I am developing software for attiny88 with avr-gcc toolchain. This is a cheap microcontroller with 8kB program memory, 512B SRAM and 64B non-volatile EEPROM data memory. This is all sufficient for the task it is supposed to handle. I do not have a debugger for this chip.

The device acts as SPI slave and allows the master to read/program the EEPROM and to read the device state (state of some analog inputs and digital outputs). The protocol is simple - first databyte carries the instruction where highest two bits encode required action (00-nothing, 01-write eeprom, 10-read eeprom, 11-read state) and the rest is address. Second byte is always zero, third byte is the value to read or write, fourth byte is always zero.

Problem is that I am getting weird behavior from the compiler. It is difficult to put a finger on what is going on, so I will just give a few examples. Most striking is that without -Os optimization the device does not respond over SPI. This is not for any of the obvious reasons - the program fits the memory and the stack should not run into .bss/.data sections (the program has ~700B, SRAM is mapped between 0x100 and 0x2ff, where .bss_end is at 0x109; the heap is empty; there are no nested function calls, neither nested interrupts).

If I turn on the -Os optimization, then the program responds as intended. Here is the working code to handle the ISR:

unsigned char state[8];
volatile unsigned char data;

  switch(data>>6) {
  case 0: 
    data = SPDR;
  case 1:           /* write eeprom */
    while(EECR & (1<<EEPE));
    EECR = (0<<EEPM1)|(0<<EEPM0);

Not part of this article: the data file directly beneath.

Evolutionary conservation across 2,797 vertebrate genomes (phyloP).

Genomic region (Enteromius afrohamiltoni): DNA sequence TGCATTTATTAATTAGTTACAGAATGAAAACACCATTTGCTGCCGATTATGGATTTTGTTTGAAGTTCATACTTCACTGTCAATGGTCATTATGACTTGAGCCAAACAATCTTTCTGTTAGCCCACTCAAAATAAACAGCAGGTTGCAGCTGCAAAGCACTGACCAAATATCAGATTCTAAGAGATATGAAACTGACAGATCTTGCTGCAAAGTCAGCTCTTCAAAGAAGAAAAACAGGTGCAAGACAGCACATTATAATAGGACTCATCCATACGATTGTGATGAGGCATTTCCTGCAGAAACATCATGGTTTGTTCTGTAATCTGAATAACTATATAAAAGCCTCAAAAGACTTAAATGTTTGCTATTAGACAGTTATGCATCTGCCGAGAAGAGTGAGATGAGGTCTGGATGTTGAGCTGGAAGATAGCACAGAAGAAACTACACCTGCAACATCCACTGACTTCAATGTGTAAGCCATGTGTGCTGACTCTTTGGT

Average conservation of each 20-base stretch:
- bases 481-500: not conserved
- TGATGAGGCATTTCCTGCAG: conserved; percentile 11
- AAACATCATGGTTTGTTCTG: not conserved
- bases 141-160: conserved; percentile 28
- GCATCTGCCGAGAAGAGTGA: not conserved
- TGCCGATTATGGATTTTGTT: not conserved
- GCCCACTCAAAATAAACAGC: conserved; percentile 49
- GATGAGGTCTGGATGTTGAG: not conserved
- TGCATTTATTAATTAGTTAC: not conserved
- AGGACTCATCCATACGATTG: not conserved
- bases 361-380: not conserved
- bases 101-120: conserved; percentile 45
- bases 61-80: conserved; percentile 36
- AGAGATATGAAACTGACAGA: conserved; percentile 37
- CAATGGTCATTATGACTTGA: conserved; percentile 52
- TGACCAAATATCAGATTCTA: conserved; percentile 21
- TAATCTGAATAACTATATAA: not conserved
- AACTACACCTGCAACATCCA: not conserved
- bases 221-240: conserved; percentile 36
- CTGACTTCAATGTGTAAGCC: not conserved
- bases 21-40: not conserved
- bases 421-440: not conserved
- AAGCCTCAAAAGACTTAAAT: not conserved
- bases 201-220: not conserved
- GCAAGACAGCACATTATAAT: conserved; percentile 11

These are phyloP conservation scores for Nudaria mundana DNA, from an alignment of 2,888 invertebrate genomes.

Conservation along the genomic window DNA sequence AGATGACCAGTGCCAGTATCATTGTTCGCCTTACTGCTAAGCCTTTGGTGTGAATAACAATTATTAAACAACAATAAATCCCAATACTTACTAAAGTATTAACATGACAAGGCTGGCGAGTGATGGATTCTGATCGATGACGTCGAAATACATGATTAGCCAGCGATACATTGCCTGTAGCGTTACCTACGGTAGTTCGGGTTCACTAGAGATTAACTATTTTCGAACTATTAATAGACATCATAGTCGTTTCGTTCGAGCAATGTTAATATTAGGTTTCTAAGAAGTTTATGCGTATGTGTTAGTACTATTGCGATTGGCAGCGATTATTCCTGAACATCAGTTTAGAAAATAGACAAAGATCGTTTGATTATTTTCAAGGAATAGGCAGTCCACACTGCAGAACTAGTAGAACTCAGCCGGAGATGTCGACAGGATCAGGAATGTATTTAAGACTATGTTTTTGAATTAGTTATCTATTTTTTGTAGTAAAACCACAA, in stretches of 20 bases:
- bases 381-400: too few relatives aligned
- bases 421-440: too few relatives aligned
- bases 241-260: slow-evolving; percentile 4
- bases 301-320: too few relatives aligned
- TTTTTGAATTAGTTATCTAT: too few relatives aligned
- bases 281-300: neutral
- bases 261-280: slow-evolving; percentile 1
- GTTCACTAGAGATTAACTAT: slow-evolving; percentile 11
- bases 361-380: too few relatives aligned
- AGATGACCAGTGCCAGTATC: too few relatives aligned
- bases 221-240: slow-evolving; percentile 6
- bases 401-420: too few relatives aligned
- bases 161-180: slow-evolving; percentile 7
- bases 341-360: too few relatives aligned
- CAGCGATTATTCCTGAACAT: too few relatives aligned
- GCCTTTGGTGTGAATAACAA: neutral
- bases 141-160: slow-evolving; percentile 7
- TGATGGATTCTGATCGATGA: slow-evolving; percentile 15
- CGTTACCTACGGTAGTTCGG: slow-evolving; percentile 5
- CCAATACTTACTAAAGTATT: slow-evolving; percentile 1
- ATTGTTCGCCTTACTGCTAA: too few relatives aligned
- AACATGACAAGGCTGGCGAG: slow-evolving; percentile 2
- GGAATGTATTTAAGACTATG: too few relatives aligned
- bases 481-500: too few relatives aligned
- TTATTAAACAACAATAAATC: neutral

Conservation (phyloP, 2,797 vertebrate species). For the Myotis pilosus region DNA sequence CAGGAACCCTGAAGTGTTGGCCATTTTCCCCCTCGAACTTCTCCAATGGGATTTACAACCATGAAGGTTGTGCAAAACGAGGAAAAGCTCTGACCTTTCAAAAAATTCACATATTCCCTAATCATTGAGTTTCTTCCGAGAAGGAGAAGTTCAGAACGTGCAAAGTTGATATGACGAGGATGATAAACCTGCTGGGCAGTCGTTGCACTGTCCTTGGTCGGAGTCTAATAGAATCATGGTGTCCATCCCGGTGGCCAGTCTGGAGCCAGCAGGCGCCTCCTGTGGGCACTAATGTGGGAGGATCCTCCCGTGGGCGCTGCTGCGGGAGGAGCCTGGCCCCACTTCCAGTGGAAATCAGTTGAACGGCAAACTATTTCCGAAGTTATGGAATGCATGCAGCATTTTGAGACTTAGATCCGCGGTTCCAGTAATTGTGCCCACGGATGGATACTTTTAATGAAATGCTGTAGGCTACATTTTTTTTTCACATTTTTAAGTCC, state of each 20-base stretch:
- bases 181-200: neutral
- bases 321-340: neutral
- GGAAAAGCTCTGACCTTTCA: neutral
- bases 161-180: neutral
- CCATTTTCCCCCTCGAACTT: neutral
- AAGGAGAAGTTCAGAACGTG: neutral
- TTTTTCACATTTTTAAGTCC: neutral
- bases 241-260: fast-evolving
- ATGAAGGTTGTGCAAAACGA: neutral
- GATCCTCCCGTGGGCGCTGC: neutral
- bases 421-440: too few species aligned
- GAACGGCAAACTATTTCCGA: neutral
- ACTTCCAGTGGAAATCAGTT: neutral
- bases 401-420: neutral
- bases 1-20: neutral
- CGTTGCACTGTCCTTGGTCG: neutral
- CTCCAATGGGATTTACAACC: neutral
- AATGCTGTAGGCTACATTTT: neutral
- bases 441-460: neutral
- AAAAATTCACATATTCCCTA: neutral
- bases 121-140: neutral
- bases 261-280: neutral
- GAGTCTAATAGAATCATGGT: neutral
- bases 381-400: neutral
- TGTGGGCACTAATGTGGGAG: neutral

EEARL = 0;
    EEDR = SPDR;
    EECR |= (1<<EEMPE);
    EECR |= (1<<EEPE);
    data = 0;
  case 2:               /* read eeprom */
    EEARL = data & 0x1f;    /* with 0x3f stops working (???) */
    EECR |= (1<<EERE);
    SPDR = EEDR;
    data = 0;
  case 3:           /* read state */
    SPDR = state[data&7];
    data = 0;

However, the program gets broken when written in semantically different way:

  • If I change the line "EEARL = data & 0x1f;" to "EEARL = data & 0x3f;", which is desirable as it would allow to address whole EEPROM address space, the ERPROM writing/reading stops working (I do not need full 64B, so I left it as is)

  • State reading (case 3) gets broken if I replace the line "SPDR = state[data&7];" with switch-case construct that returns value of PORTD/PORTB register when address is 0 and 1 respectively (the current workaround is to keep state[0] and state[1] synchronized with PORTB/PORTD in the main loop).

Am I missing something important? It seems to me that the compiler messes up, but I haven't found any bug reports for avr-gcc or avr-libc (newlib?) that would fit the bill.

The toolchain was installed from current gcc-avr package in aptitude repositories. The makefile is pretty basic:

all: main.hex main.s

main.elf: main.o
    avr-gcc -g -mmcu=attiny88 -o main.elf main.o

main.s: main.elf
    avr-objdump -d main.elf > main.s

main.hex: main.elf
    avr-objcopy -O ihex  main.elf main.hex

main.o: main.c
    avr-gcc -mmcu=attiny88 -Os -c main.c -Wall

UPDATE: Still the same result with latest binutils, gcc and avr-libc (recompiled from sources)

  • 3
    \$\begingroup\$ Try reading/comparing the generated machine code. \$\endgroup\$